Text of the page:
Ma'am, the MKV program was a research program that was aimed at delivering a capability in the later part of the next decade. As we have spoken earlier today, we believe pursuing or diverting that research towards intercepting earlier also puts pressure on countermeasures. It forces an adversary to either deploy them when they wouldn't want to very early in flight where they start to drift away over time. It is difficult to make a lightweight object, especially right after boost and deploy it so that it appears like an RV, re-entry vehicle. And second of all, once you deploy countermeasures, if you maneuver your RV, you either, one, disturb those countermeasures, or two, you give away which one is the real RV.

Next up is the discussion of European missile defense. The "third site" debate (which seems to be in limbo rather than finalized) ultimately comes down to a few questions people will inevitably differ on: how important should be pressing the "reset" button with the Russians (and could that pave the way for joint missile defense which probably provides better radar data and a further disincentive for Iran to strike not only the U.S. but Russia as well given the joint interceptor), what is the status of domestic political support in Poland and the Czech Republic (and could there be non missile defense ways to put U.S. military assets on their territory to assure them that don't anger Russia too much), and how large is the Iranian missile threat and to what degree could missile defense stop it? The last is a particularly complicated topic way beyond the purview of this post but I did think the East West Joint Assessement made some good arguments that should be engaged. On a bit of a tangent, I'd point to an interesting exchange from the June 16 Hearing:

SEN. LIEBERMAN: Do the systems in Alaska and California give us the same -- I know the protect us from a North Korean attack. Do they give us the same coverage, for the entire United States, for a missile attack from Iran?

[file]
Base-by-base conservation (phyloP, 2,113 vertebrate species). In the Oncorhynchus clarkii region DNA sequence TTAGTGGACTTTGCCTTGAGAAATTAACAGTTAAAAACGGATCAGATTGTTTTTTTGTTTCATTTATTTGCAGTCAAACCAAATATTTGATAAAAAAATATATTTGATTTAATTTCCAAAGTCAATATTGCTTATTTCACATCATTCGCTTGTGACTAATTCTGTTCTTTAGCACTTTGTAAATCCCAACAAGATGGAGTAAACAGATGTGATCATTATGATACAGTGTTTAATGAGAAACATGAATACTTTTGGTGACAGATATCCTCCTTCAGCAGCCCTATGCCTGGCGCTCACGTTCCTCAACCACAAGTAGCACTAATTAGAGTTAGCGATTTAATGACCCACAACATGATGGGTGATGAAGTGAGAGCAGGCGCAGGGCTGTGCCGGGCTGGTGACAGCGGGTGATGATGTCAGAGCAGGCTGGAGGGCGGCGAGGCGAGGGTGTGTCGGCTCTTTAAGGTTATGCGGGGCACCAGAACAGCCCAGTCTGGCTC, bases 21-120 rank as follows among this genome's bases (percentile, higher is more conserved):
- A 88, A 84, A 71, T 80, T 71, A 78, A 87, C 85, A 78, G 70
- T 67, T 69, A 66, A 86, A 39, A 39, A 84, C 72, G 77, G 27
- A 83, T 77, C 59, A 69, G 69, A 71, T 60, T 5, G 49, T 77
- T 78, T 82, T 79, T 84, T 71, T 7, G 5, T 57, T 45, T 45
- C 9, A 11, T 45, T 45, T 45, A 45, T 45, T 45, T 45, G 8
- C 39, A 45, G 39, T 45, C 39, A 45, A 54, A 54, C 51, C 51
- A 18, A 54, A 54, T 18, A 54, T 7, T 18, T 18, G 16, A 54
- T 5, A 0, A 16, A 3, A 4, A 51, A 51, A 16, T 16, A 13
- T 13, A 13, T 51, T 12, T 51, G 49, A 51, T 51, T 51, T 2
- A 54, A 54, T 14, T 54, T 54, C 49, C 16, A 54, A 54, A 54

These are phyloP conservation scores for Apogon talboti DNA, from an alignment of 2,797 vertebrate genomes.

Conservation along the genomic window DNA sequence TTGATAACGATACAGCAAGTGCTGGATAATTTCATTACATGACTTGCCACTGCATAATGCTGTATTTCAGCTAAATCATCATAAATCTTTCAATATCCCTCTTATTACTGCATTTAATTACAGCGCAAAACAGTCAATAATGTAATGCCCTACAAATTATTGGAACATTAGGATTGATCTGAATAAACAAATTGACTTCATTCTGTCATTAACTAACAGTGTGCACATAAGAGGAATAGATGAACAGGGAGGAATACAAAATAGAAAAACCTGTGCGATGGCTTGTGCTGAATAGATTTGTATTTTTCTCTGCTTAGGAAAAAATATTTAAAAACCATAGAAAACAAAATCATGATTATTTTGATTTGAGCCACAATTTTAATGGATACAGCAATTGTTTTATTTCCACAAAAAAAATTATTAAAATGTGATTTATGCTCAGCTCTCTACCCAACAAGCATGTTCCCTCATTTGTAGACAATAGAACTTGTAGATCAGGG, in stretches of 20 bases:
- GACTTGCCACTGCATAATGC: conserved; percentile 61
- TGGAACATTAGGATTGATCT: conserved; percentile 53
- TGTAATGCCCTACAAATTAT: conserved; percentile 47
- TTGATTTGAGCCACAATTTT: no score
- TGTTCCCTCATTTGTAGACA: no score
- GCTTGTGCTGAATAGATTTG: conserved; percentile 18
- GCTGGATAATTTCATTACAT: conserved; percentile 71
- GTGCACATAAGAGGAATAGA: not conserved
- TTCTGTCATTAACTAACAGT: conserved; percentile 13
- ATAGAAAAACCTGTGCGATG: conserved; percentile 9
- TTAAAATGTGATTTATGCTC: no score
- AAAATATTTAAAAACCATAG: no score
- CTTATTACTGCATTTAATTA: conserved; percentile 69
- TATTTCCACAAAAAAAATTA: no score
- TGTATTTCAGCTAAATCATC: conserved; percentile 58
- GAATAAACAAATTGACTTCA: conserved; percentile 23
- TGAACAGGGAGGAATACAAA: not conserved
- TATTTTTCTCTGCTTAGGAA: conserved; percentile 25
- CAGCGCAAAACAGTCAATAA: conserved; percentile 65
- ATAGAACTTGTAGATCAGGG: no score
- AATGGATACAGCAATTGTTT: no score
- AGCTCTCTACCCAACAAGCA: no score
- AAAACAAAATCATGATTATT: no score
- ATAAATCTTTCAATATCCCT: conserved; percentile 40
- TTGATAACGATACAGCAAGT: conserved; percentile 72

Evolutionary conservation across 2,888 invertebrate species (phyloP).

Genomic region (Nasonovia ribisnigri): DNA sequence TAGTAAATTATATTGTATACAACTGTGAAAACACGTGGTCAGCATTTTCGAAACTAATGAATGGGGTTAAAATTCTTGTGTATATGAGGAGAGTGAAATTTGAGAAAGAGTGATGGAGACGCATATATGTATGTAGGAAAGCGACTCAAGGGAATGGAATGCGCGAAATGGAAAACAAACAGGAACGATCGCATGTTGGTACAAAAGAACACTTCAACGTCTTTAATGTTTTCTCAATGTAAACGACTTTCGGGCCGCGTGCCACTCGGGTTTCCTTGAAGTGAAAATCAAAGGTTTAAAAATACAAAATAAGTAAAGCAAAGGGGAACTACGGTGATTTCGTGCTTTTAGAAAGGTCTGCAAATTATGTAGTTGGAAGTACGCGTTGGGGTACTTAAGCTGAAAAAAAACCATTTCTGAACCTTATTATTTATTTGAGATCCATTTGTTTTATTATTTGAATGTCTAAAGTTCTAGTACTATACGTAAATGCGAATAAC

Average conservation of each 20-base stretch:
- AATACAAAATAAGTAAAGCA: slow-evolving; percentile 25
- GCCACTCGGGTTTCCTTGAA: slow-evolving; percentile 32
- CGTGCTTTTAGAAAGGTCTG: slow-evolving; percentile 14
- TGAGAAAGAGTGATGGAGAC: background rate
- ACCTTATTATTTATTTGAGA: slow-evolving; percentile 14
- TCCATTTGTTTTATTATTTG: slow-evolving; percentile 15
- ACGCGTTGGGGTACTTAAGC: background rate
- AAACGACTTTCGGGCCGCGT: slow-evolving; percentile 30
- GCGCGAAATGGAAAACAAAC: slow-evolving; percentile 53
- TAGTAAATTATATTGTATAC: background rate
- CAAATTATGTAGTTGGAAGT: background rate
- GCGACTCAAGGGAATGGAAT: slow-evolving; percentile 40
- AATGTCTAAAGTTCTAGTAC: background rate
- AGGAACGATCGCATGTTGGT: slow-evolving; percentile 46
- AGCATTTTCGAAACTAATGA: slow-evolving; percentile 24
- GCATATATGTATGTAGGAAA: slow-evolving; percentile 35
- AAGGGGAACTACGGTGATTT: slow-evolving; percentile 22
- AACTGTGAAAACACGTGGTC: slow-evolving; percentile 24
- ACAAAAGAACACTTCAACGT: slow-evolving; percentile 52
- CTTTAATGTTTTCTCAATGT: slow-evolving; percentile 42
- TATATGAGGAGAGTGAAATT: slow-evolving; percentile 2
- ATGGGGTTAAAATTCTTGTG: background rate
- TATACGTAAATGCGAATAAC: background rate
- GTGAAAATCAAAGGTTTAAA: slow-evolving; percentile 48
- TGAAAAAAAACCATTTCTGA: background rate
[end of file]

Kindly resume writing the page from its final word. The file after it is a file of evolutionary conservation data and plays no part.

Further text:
GEN. CARTWRIGHT: Yes, sir, they do. There is additional contribution, as I said, from having sensors in Europe early. But for the kinetic capability, the actual ability of the interceptors, the ones in Fort Greely, Alaska, do protect all of the United States, sir, against launches -- all the launch points out of Iran.

In other words, more missile defense in Europe can help provide additional capability against Iranian missile but the GBI's in Alaska also protect against an Iranian attack. I was also surprised at Cartwright's answer to the confidence with which he would be willing to tell the president that we could hit something (which includes the entire system) with missile defense:

GEN. CARTWRIGHT: I'd be very comfortable saying 90 percent.

Moving back to the article, the last main point I'm skeptical of is the claim made that

A half-hearted missile defense effort only encourages investments in missile technologies on the part of our adversaries, making them believe that with additional resources they will be capable of overwhelming American defenses. U.S. missile-defense policy should be designed to elicit the opposite response. Our enemies and competitors should be forced to conclude that energy and funds spent developing nuclear weapons and the missiles to deliver them will be wasted because Americans have the know-how and hardware to prevent them from reaching their intended targets.

There's three major problems with this series of arguments. First, there are probably prohibitive technological (see above) and budgetary (particularly when in two wars and facing over a trillion dollars in deficit) constraints that will make a second to none missile defense infeasible. Second, the historical record seems shaky at best for missile defense investments deterring missile proliferation. Kingston had some good analysis on this question here. Lastly, even if the United States could built a missile defense that people did not want to directly try to overwhelm, they will find asymmetric ways to deal with the threat. They will rely on things like countermeasures and cyber to overcome the technological disadvantages. They won't just sit idly by. In conclusion, VCJCS Cartwright aptly noted recently:

"Right now, the enemy is imposing cost on us. We react with exquisite, very expensive, long-time-to-discover systems. We've got to turn that around. We've got to be in front of it," Cartwright said. "We've gone the right direction in missile defense. We have proliferated; we have so many choices, the adversaries just plain don't know where to go.